FHA loans are one of three so-called “government-backed” mortgage loan programs. They’re sometimes referred to as government-backed not because the government approves the loan or is directly involved in any way but carries a guarantee to the lender should the loan ever go into default. This guarantee is financed by two separate forms of mortgage insurance, an upfront fee that is rolled into the loan amount and an annual premium paid in monthly installments and included with the monthly mortgage payment. This guarantee can allow lenders to approve FHA loans with a bit more leniency as it relates to credit and other factors. As long as the lender approved the FHA application using standard FHA guidelines, the guarantee stands.
Yet while FHA loans can be a bit more lenient that doesn’t automatically mean someone with damaged credit is guaranteed a loan approval. Lenders must still make the determination the mortgage will be paid back over time under the terms of the note. But bad things do happen over time and what was once a good credit history can be marred by bad marks, typically due to the result of circumstances beyond the borrower’s control. Such marks will cause credit scores to fall.
When a payment is made more than 30 days past the due date, scores will falter. If the same payment is made more than 60 days past the due date, scores will fall even further and will continue to do so if a payment is made more than 90 days past the original due date. Depending upon the policies of the creditor, the creditor at some point can freeze the account and send the account to its collections department. When a file goes into collections, this is an official designation credit reporting companies acknowledge and will continue to drive scores lower. Over time, if collection efforts are not successful and the lender decides the loan will never be paid back, the credit can simply “charge off” the account as uncollectable. This status will also appear on the credit report. And, you guessed it, scores will continue to drop. But that’s not necessarily the end of the mortgage world for FHA applicants. There are options. Here is how FHA guidelines treat collections and charged off accounts.
First, note that FHA guidelines do not require unpaid collection accounts to be paid off. Note, the lender might require some attention to unpaid collection accounts and supersede FHA guidelines. When a lender places its own internal requirements on an existing FHA guideline, the new requirement is referred to as an “overlay.”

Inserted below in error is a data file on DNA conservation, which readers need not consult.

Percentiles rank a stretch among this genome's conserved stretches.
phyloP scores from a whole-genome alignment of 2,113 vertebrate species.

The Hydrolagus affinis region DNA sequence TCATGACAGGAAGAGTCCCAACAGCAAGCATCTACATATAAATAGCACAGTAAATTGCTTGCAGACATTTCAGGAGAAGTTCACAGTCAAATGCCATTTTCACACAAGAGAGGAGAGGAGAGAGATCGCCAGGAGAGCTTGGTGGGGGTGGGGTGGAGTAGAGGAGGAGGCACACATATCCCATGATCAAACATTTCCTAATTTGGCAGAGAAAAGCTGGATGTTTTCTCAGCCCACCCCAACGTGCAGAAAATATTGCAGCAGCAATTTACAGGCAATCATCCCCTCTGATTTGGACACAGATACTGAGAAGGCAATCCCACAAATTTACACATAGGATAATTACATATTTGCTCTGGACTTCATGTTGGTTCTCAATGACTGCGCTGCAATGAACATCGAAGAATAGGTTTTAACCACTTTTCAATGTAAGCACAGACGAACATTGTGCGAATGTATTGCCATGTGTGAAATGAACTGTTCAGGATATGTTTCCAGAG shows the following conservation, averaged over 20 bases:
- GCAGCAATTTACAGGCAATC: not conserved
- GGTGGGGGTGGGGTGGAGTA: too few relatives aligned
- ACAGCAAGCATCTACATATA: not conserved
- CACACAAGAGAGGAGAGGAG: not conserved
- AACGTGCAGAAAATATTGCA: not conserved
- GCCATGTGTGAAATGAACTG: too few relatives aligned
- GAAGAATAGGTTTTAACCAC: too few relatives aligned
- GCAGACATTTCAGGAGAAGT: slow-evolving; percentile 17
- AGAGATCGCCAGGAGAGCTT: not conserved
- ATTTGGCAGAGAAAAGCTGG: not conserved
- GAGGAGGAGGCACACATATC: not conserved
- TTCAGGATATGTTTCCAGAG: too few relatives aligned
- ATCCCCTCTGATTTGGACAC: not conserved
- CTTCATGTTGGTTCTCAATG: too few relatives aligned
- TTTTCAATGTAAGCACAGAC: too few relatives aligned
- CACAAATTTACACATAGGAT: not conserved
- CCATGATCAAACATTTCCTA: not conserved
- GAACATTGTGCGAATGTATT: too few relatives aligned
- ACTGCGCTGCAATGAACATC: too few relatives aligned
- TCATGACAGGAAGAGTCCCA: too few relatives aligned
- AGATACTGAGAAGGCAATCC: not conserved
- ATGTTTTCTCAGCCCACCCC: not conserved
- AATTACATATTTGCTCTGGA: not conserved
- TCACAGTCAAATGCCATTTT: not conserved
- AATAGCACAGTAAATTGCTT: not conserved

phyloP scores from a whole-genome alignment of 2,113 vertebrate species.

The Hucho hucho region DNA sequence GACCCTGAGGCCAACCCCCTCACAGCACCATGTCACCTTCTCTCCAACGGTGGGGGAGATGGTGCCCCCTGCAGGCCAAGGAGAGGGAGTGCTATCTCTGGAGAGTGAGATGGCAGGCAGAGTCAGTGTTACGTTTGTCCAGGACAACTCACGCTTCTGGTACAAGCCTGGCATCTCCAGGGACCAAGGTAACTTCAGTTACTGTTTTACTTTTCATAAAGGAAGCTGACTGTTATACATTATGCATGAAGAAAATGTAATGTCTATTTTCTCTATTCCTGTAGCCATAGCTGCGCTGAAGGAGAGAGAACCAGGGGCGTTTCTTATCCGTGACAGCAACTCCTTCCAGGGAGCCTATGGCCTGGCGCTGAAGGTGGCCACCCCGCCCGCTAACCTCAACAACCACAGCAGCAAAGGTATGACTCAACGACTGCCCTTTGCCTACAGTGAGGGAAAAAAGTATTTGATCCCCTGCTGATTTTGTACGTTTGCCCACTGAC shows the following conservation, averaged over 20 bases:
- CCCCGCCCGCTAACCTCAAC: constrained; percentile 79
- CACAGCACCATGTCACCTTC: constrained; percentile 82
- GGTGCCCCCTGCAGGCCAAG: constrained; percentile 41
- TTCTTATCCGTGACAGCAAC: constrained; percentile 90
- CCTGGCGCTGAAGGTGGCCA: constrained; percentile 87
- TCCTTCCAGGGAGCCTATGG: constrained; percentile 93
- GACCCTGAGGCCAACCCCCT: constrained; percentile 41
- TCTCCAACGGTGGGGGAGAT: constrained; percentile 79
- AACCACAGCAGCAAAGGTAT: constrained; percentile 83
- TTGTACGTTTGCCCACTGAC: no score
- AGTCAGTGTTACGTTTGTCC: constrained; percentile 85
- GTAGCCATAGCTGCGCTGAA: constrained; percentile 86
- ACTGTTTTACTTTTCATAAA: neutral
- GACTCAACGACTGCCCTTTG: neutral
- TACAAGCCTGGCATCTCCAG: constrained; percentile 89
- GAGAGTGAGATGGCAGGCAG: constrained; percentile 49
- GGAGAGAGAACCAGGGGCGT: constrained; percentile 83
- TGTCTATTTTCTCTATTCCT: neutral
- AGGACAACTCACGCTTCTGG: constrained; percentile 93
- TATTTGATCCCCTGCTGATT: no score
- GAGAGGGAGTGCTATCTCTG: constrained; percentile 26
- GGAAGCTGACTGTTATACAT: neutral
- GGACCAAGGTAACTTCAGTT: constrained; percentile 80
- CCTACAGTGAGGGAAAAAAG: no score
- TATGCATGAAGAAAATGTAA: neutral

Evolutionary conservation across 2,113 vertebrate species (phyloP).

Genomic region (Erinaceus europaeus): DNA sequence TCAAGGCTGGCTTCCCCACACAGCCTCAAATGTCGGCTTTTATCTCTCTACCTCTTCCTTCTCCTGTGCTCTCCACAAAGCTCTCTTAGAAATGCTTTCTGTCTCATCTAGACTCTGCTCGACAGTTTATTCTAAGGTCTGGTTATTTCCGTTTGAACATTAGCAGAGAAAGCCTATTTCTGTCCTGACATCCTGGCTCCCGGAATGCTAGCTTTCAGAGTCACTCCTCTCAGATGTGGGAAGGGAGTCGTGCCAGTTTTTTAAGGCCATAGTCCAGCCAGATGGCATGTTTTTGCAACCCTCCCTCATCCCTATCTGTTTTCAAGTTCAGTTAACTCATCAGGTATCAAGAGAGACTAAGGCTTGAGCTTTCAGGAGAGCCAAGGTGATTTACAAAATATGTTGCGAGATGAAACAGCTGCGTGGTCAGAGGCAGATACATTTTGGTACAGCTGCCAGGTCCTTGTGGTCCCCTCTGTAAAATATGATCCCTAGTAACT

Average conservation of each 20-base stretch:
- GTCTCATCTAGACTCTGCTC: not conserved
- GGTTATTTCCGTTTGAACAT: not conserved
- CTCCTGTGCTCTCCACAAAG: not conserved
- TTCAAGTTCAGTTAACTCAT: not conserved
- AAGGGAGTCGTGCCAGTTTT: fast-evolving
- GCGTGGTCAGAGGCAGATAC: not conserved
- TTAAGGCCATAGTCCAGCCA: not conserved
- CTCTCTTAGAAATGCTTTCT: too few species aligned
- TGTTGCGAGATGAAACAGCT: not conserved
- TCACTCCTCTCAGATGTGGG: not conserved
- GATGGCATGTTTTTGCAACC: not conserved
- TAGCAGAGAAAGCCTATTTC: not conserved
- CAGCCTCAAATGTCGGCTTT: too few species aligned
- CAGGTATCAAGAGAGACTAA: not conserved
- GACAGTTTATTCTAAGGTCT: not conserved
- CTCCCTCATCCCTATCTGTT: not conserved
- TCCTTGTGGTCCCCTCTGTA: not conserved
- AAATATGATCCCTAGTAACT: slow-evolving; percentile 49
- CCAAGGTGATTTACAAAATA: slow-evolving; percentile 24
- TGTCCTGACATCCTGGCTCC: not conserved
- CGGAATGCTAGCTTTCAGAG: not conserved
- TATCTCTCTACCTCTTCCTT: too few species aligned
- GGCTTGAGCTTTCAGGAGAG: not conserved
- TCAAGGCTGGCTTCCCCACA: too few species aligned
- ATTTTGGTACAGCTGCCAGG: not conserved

There are three classifications FHA guidelines apply as it relates to the status of collection accounts. They are Medical accounts, Non-Medical accounts and collection accounts that have been charged off. Let’s take a closer look.
For Medical collection accounts, the account is essentially ignored and considered inconsequential to a mortgage approval. Why? Medical collection accounts are notoriously incorrect and confusing. When someone has to make a visit to the hospital for instance and return home a few days later, they’ll soon discover a mountain of bills from more sources than just the hospital. Doctors, pharmacies and other assistance can be listed on a statement. Insurance companies also receive these bills and typically will issue a payment within 30 days. Later, another round of monthly statements are sent showing a balance and what the insurance company paid. There are also deductibles to be considered and it can be months before a final settlement amount is arrived at. Consumers often dispute various charges during this same period. You can easily see why lenders pay little attention to medical collection accounts.
Non-medical issues however do warrant some attention. If the collection account is greater than $2,000, the FHA does require the lender to take 5.0% of the outstanding balance and apply it to the borrower’s debt ratio calculations. This can often be too much for the borrower to handle. In this instance, the borrowers can make payment arrangements with the creditor and once an agreement has been reached, by forwarding a copy of the payment arrangement to the lender, the lender can then use the monthly payment when qualifying the borrower.
Charged Off Accounts
Okay, now what happens when collection efforts fail and the lender simply gives up and charges off the account altogether, ending all collection efforts from that creditor? Using established FHA guidelines, the charged off account may be ignored completely with no monthly payments calculated in any method. No 5.0% rule and no minimum payment calculations at all. If a lender reviews a credit report with a charged off account the lender may still decline the application due to internal overlays. Finally, if a charged off account also lists a dispute, the loan cannot be approved.
Finally, let’s look at the bigger picture here. Both collections and charged off accounts will damage credit scores. If scores have drifted below minimum requirements, the loan may not be approved regardless of FHA guidelines. In many cases, if the negative activity is relatively recent scores will be impacted more compared to a collection account that is in the rearview mirror for two or three years.